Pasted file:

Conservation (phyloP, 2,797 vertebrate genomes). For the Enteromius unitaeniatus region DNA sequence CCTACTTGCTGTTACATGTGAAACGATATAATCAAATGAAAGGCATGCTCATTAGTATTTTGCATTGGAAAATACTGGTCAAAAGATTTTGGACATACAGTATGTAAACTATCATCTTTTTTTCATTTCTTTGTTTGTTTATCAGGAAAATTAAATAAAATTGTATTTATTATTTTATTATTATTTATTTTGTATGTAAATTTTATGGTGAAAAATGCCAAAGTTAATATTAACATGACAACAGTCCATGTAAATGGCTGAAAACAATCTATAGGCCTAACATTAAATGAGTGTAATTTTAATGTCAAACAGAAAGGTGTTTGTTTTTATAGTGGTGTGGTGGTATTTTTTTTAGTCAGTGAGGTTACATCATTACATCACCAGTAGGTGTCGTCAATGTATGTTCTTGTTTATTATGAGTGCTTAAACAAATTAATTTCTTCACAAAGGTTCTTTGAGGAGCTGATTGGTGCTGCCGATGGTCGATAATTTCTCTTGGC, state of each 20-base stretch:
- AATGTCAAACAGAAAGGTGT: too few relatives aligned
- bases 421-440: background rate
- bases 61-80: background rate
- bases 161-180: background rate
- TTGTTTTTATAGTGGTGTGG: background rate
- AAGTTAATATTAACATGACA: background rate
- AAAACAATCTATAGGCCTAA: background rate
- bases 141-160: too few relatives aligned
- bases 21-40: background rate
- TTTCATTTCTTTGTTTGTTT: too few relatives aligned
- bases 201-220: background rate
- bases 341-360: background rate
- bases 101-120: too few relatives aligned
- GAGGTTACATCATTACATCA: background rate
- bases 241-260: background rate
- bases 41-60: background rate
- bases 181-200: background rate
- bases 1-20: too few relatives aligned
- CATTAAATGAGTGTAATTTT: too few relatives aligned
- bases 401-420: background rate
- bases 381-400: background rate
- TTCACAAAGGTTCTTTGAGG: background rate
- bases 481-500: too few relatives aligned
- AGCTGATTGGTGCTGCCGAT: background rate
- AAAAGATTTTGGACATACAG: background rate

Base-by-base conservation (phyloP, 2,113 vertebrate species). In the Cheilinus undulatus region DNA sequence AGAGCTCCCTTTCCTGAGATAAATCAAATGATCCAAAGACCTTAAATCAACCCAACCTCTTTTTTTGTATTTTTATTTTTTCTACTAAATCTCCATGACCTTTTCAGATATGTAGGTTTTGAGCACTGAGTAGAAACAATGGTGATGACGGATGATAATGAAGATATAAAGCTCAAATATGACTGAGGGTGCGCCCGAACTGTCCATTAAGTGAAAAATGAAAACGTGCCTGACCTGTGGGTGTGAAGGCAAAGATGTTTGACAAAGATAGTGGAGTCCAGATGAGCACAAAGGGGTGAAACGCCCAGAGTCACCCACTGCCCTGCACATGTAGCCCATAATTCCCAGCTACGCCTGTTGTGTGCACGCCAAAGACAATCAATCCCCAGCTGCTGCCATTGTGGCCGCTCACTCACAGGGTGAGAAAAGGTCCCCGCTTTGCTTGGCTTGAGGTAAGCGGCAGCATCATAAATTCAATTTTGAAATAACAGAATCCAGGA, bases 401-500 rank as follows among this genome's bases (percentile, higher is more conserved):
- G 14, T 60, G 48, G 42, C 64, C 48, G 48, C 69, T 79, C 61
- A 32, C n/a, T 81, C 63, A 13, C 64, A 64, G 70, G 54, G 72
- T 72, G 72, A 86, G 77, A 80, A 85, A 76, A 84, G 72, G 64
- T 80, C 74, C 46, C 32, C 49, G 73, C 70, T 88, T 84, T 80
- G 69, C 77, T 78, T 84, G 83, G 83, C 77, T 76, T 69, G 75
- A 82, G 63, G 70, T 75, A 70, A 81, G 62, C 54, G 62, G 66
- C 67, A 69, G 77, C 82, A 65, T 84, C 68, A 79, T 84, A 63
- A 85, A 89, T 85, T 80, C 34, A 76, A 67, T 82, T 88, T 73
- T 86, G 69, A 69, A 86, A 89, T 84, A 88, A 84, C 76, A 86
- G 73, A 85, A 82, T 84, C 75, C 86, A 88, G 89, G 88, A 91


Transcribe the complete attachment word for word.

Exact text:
Conservation (phyloP, 2,797 vertebrate genomes). For the Enteromius unitaeniatus region DNA sequence CCTACTTGCTGTTACATGTGAAACGATATAATCAAATGAAAGGCATGCTCATTAGTATTTTGCATTGGAAAATACTGGTCAAAAGATTTTGGACATACAGTATGTAAACTATCATCTTTTTTTCATTTCTTTGTTTGTTTATCAGGAAAATTAAATAAAATTGTATTTATTATTTTATTATTATTTATTTTGTATGTAAATTTTATGGTGAAAAATGCCAAAGTTAATATTAACATGACAACAGTCCATGTAAATGGCTGAAAACAATCTATAGGCCTAACATTAAATGAGTGTAATTTTAATGTCAAACAGAAAGGTGTTTGTTTTTATAGTGGTGTGGTGGTATTTTTTTTAGTCAGTGAGGTTACATCATTACATCACCAGTAGGTGTCGTCAATGTATGTTCTTGTTTATTATGAGTGCTTAAACAAATTAATTTCTTCACAAAGGTTCTTTGAGGAGCTGATTGGTGCTGCCGATGGTCGATAATTTCTCTTGGC, state of each 20-base stretch:
- AATGTCAAACAGAAAGGTGT: too few relatives aligned
- bases 421-440: background rate
- bases 61-80: background rate
- bases 161-180: background rate
- TTGTTTTTATAGTGGTGTGG: background rate
- AAGTTAATATTAACATGACA: background rate
- AAAACAATCTATAGGCCTAA: background rate
- bases 141-160: too few relatives aligned
- bases 21-40: background rate
- TTTCATTTCTTTGTTTGTTT: too few relatives aligned
- bases 201-220: background rate
- bases 341-360: background rate
- bases 101-120: too few relatives aligned
- GAGGTTACATCATTACATCA: background rate
- bases 241-260: background rate
- bases 41-60: background rate
- bases 181-200: background rate
- bases 1-20: too few relatives aligned
- CATTAAATGAGTGTAATTTT: too few relatives aligned
- bases 401-420: background rate
- bases 381-400: background rate
- TTCACAAAGGTTCTTTGAGG: background rate
- bases 481-500: too few relatives aligned
- AGCTGATTGGTGCTGCCGAT: background rate
- AAAAGATTTTGGACATACAG: background rate

Base-by-base conservation (phyloP, 2,113 vertebrate species). In the Cheilinus undulatus region DNA sequence AGAGCTCCCTTTCCTGAGATAAATCAAATGATCCAAAGACCTTAAATCAACCCAACCTCTTTTTTTGTATTTTTATTTTTTCTACTAAATCTCCATGACCTTTTCAGATATGTAGGTTTTGAGCACTGAGTAGAAACAATGGTGATGACGGATGATAATGAAGATATAAAGCTCAAATATGACTGAGGGTGCGCCCGAACTGTCCATTAAGTGAAAAATGAAAACGTGCCTGACCTGTGGGTGTGAAGGCAAAGATGTTTGACAAAGATAGTGGAGTCCAGATGAGCACAAAGGGGTGAAACGCCCAGAGTCACCCACTGCCCTGCACATGTAGCCCATAATTCCCAGCTACGCCTGTTGTGTGCACGCCAAAGACAATCAATCCCCAGCTGCTGCCATTGTGGCCGCTCACTCACAGGGTGAGAAAAGGTCCCCGCTTTGCTTGGCTTGAGGTAAGCGGCAGCATCATAAATTCAATTTTGAAATAACAGAATCCAGGA, bases 401-500 rank as follows among this genome's bases (percentile, higher is more conserved):
- G 14, T 60, G 48, G 42, C 64, C 48, G 48, C 69, T 79, C 61
- A 32, C n/a, T 81, C 63, A 13, C 64, A 64, G 70, G 54, G 72
- T 72, G 72, A 86, G 77, A 80, A 85, A 76, A 84, G 72, G 64
- T 80, C 74, C 46, C 32, C 49, G 73, C 70, T 88, T 84, T 80
- G 69, C 77, T 78, T 84, G 83, G 83, C 77, T 76, T 69, G 75
- A 82, G 63, G 70, T 75, A 70, A 81, G 62, C 54, G 62, G 66
- C 67, A 69, G 77, C 82, A 65, T 84, C 68, A 79, T 84, A 63
- A 85, A 89, T 85, T 80, C 34, A 76, A 67, T 82, T 88, T 73
- T 86, G 69, A 69, A 86, A 89, T 84, A 88, A 84, C 76, A 86
- G 73, A 85, A 82, T 84, C 75, C 86, A 88, G 89, G 88, A 91